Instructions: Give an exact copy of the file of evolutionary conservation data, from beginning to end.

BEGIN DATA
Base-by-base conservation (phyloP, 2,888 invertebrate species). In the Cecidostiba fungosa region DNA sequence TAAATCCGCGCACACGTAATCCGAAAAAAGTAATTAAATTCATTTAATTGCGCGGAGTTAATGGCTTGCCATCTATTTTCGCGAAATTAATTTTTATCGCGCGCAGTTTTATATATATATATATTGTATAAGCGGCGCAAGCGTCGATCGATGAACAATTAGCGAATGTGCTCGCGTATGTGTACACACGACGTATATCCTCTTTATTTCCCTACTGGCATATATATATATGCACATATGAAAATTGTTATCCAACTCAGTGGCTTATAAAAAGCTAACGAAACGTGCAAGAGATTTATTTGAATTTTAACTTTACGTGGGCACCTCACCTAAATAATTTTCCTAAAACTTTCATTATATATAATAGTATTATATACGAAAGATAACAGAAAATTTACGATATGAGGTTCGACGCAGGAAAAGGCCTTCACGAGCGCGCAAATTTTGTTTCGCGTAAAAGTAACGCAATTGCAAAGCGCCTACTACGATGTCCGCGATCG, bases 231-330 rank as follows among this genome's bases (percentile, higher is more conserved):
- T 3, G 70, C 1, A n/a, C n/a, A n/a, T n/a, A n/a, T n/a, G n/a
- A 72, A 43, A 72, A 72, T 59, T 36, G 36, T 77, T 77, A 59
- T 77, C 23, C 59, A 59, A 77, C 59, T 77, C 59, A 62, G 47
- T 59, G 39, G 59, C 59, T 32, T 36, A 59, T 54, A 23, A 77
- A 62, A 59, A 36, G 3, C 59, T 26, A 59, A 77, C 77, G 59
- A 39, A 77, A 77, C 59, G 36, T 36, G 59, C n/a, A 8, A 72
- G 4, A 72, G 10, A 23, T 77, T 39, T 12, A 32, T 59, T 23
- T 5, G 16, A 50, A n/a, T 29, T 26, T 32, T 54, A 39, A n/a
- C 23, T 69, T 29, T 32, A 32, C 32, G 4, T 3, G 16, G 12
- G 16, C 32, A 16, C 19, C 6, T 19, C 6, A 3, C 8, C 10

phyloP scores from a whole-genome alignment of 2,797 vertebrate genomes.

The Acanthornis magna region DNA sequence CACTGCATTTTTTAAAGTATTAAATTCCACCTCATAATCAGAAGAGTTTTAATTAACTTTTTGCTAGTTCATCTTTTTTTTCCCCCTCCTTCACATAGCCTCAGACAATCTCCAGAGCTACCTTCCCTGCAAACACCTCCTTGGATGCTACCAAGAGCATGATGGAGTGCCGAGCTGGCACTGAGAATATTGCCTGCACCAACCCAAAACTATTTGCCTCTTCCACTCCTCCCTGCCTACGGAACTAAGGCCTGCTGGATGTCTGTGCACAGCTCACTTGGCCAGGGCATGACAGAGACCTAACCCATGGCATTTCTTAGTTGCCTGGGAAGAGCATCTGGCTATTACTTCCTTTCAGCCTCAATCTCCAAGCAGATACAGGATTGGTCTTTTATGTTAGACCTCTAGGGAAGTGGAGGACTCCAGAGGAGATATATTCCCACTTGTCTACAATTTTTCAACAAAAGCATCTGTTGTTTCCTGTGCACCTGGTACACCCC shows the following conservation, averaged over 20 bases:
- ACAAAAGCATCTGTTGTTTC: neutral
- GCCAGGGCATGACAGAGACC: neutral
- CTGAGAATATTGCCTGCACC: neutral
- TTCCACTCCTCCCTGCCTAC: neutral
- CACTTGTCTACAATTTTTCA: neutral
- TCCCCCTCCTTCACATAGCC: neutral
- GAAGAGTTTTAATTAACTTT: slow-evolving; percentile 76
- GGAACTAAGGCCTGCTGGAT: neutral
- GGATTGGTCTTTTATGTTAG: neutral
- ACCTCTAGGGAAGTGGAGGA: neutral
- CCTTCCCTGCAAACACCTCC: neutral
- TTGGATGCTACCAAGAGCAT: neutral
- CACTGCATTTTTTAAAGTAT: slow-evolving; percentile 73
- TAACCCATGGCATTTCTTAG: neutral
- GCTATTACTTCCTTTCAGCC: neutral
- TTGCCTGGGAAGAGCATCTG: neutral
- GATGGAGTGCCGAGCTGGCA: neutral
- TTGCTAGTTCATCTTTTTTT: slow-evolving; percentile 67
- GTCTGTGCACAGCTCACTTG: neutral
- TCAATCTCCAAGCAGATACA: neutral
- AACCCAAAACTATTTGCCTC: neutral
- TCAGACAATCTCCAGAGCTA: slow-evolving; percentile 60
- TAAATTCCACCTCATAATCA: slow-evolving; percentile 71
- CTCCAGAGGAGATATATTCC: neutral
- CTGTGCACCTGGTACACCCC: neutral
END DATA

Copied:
Base-by-base conservation (phyloP, 2,888 invertebrate species). In the Cecidostiba fungosa region DNA sequence TAAATCCGCGCACACGTAATCCGAAAAAAGTAATTAAATTCATTTAATTGCGCGGAGTTAATGGCTTGCCATCTATTTTCGCGAAATTAATTTTTATCGCGCGCAGTTTTATATATATATATATTGTATAAGCGGCGCAAGCGTCGATCGATGAACAATTAGCGAATGTGCTCGCGTATGTGTACACACGACGTATATCCTCTTTATTTCCCTACTGGCATATATATATATGCACATATGAAAATTGTTATCCAACTCAGTGGCTTATAAAAAGCTAACGAAACGTGCAAGAGATTTATTTGAATTTTAACTTTACGTGGGCACCTCACCTAAATAATTTTCCTAAAACTTTCATTATATATAATAGTATTATATACGAAAGATAACAGAAAATTTACGATATGAGGTTCGACGCAGGAAAAGGCCTTCACGAGCGCGCAAATTTTGTTTCGCGTAAAAGTAACGCAATTGCAAAGCGCCTACTACGATGTCCGCGATCG, bases 231-330 rank as follows among this genome's bases (percentile, higher is more conserved):
- T 3, G 70, C 1, A n/a, C n/a, A n/a, T n/a, A n/a, T n/a, G n/a
- A 72, A 43, A 72, A 72, T 59, T 36, G 36, T 77, T 77, A 59
- T 77, C 23, C 59, A 59, A 77, C 59, T 77, C 59, A 62, G 47
- T 59, G 39, G 59, C 59, T 32, T 36, A 59, T 54, A 23, A 77
- A 62, A 59, A 36, G 3, C 59, T 26, A 59, A 77, C 77, G 59
- A 39, A 77, A 77, C 59, G 36, T 36, G 59, C n/a, A 8, A 72
- G 4, A 72, G 10, A 23, T 77, T 39, T 12, A 32, T 59, T 23
- T 5, G 16, A 50, A n/a, T 29, T 26, T 32, T 54, A 39, A n/a
- C 23, T 69, T 29, T 32, A 32, C 32, G 4, T 3, G 16, G 12
- G 16, C 32, A 16, C 19, C 6, T 19, C 6, A 3, C 8, C 10

phyloP scores from a whole-genome alignment of 2,797 vertebrate genomes.

The Acanthornis magna region DNA sequence CACTGCATTTTTTAAAGTATTAAATTCCACCTCATAATCAGAAGAGTTTTAATTAACTTTTTGCTAGTTCATCTTTTTTTTCCCCCTCCTTCACATAGCCTCAGACAATCTCCAGAGCTACCTTCCCTGCAAACACCTCCTTGGATGCTACCAAGAGCATGATGGAGTGCCGAGCTGGCACTGAGAATATTGCCTGCACCAACCCAAAACTATTTGCCTCTTCCACTCCTCCCTGCCTACGGAACTAAGGCCTGCTGGATGTCTGTGCACAGCTCACTTGGCCAGGGCATGACAGAGACCTAACCCATGGCATTTCTTAGTTGCCTGGGAAGAGCATCTGGCTATTACTTCCTTTCAGCCTCAATCTCCAAGCAGATACAGGATTGGTCTTTTATGTTAGACCTCTAGGGAAGTGGAGGACTCCAGAGGAGATATATTCCCACTTGTCTACAATTTTTCAACAAAAGCATCTGTTGTTTCCTGTGCACCTGGTACACCCC shows the following conservation, averaged over 20 bases:
- ACAAAAGCATCTGTTGTTTC: neutral
- GCCAGGGCATGACAGAGACC: neutral
- CTGAGAATATTGCCTGCACC: neutral
- TTCCACTCCTCCCTGCCTAC: neutral
- CACTTGTCTACAATTTTTCA: neutral
- TCCCCCTCCTTCACATAGCC: neutral
- GAAGAGTTTTAATTAACTTT: slow-evolving; percentile 76
- GGAACTAAGGCCTGCTGGAT: neutral
- GGATTGGTCTTTTATGTTAG: neutral
- ACCTCTAGGGAAGTGGAGGA: neutral
- CCTTCCCTGCAAACACCTCC: neutral
- TTGGATGCTACCAAGAGCAT: neutral
- CACTGCATTTTTTAAAGTAT: slow-evolving; percentile 73
- TAACCCATGGCATTTCTTAG: neutral
- GCTATTACTTCCTTTCAGCC: neutral
- TTGCCTGGGAAGAGCATCTG: neutral
- GATGGAGTGCCGAGCTGGCA: neutral
- TTGCTAGTTCATCTTTTTTT: slow-evolving; percentile 67
- GTCTGTGCACAGCTCACTTG: neutral
- TCAATCTCCAAGCAGATACA: neutral
- AACCCAAAACTATTTGCCTC: neutral
- TCAGACAATCTCCAGAGCTA: slow-evolving; percentile 60
- TAAATTCCACCTCATAATCA: slow-evolving; percentile 71
- CTCCAGAGGAGATATATTCC: neutral
- CTGTGCACCTGGTACACCCC: neutral